There are good, legitimate, local roofing companies…and then there are roofing scam artists who give roofers a bad name. The same holds true for direct marketing companies. And unfortunately, the recent tornadoes in Rowlett and Garland have brought out both types of companies who give their industries a bad name.
We have been warning North Texas homeowners for years about the top 5 roofing red flags to watch out for. One of those involves direct marketing companies who are focused on gaining sales lead they sell to other companies.
3) Sales Lead Generation Companies
A newer type of scam reported to NTRCA is one where lead generation companies, disguised as “roofing damage experts” call areas that have received storm damage. They call and use a script that carefully avoids identifying themselves by a company name and tell homeowners “we’ll be in your area next week.” When the homeowner agrees to an appointment with the no-name company, that company turns around and sells the lead to a roofing company, which could be a legitimate roofing contractor…or not. NTRCA recommends that if consumers get a call like this that they simply ask, “What company are you representing?” and “What is your address?” If they hesitate or side-step the question, NTRCA recommends that the homeowner simply hang up.
Since we wrote about this, we’ve seen a new tactic called “Caller ID Spoofing,” where companies that are NOT local are cold calling homeowners, making it look like the call is coming from a 972-412-xxxx exchange, a popular prefix in Rowlett.
Dallas Morning News writer Dave Lieber brought this to light in a recent article and reported: “Someone was calling Rowlett residents last week and saying they were going to be in the recipient’s neighborhood looking at damaged roofs. They asked if the call recipient would be home.” When Lieber tried to call the 10 numbers one homeowner gave him, most didn’t answer or weren’t working. One had a voicemail greeting stating that if they received a call from the number, it wasn’t them and that their number had been spoofed.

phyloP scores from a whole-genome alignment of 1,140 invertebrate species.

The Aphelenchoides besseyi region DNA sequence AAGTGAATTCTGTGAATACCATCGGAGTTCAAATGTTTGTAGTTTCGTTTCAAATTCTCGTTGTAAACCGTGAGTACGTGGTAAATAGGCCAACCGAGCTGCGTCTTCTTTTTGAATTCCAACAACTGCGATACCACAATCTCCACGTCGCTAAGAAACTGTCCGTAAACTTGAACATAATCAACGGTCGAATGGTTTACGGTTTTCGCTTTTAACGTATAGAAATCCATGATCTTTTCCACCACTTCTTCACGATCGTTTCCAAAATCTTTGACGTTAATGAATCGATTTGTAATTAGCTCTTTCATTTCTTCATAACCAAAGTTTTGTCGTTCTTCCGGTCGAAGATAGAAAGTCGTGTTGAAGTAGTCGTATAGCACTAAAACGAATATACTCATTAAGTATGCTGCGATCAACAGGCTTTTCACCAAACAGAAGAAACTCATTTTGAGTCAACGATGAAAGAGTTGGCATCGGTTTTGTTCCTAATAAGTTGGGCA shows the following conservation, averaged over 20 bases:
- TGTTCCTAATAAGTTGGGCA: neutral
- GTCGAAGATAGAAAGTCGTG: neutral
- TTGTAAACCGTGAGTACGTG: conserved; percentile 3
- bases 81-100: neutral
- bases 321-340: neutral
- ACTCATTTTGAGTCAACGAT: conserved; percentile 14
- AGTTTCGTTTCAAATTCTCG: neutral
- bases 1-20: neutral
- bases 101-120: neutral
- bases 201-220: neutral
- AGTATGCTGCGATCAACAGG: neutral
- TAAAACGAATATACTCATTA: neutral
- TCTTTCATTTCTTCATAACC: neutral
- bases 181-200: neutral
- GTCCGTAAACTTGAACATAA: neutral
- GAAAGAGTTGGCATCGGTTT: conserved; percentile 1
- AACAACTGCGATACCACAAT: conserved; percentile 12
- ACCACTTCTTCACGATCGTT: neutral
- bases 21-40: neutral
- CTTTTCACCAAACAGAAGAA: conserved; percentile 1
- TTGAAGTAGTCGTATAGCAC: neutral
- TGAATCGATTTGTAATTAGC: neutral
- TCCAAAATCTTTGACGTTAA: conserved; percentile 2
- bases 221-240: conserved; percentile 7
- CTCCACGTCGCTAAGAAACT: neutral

It’s most likely that whoever is calling Rowlett residents with a vague sales pitch to get appointments to look at roofs may or may not be a roofing company.
“The ‘lead generation company’ may be a company in Canada or Mexico or some offshore location,” says Don Williams, who has been in the direct marketing industry for 30 years and is the president of Alliance, a professional call center services company located in Hurst, Texas. “Or it could be a one-person operation who generates their own leads and sells their ‘discards’ to their competitors.”
Caller ID Spoofing is not illegal, but calling a number on the Do Not Call (DNC) registry is.
“Out of 17,399 definite or probable homeowners within the City of Rowlett, 15,452 (88%) are DNC or unlisted, with most being DNC,” said Williams. “That means that only 1,947 phones are legally callable.”
Some tips for homeowners who may receive these kinds of calls:
- If you get an unsolicited call and you are on the DNC, violations can be reported to (www.donotcall.gov)
- If you get a call from a roofing company or someone claiming that they’ll be in your area looking at roofs and you are not on the DNC list, ask them: “What company are you representing?” and “What is your address?” If they hesitate or side-step the question, we recommend that you simply hang up.
- Always do your research before hiring a roofing contractor. Unlike plumbers, electricians or even hair stylists, the state of Texas does not have any kind of licensing or registration for roofers or general contractors in Texas.
- Use this List of Questions from NTRCA as a guide to help you select a roofer (click here for the list of questions in Spanish).
- Don’t let a contractor rush you into signing a contract.
- Do not hand over your insurance check to anyone. And do not pay a deposit until materials are delivered.
- Read about the Top 5 Roofing scams to look out for in North Texas.
- Despite all our warnings about the bad guys out there, there are plenty of good, local roofing contractors too. Choose a contractor who is a member of a trade association such as NTRCA. Our members MUST be local and meet other important requirements plus agree to abide by our code of ethics in order to become and stay a member.
- Finally, keep in mind that legitimate companies use local Caller ID (aka spoofing) too. The difference is that the legitimate company answers that number when you call back (required by law). The legitimate use of numbers provides advertisers (who may be located in the area, in a neighboring city or another state) a method to track response, sales, ROI, etc.
Get more advice or search for an NTRCA member at www.ntrca.com.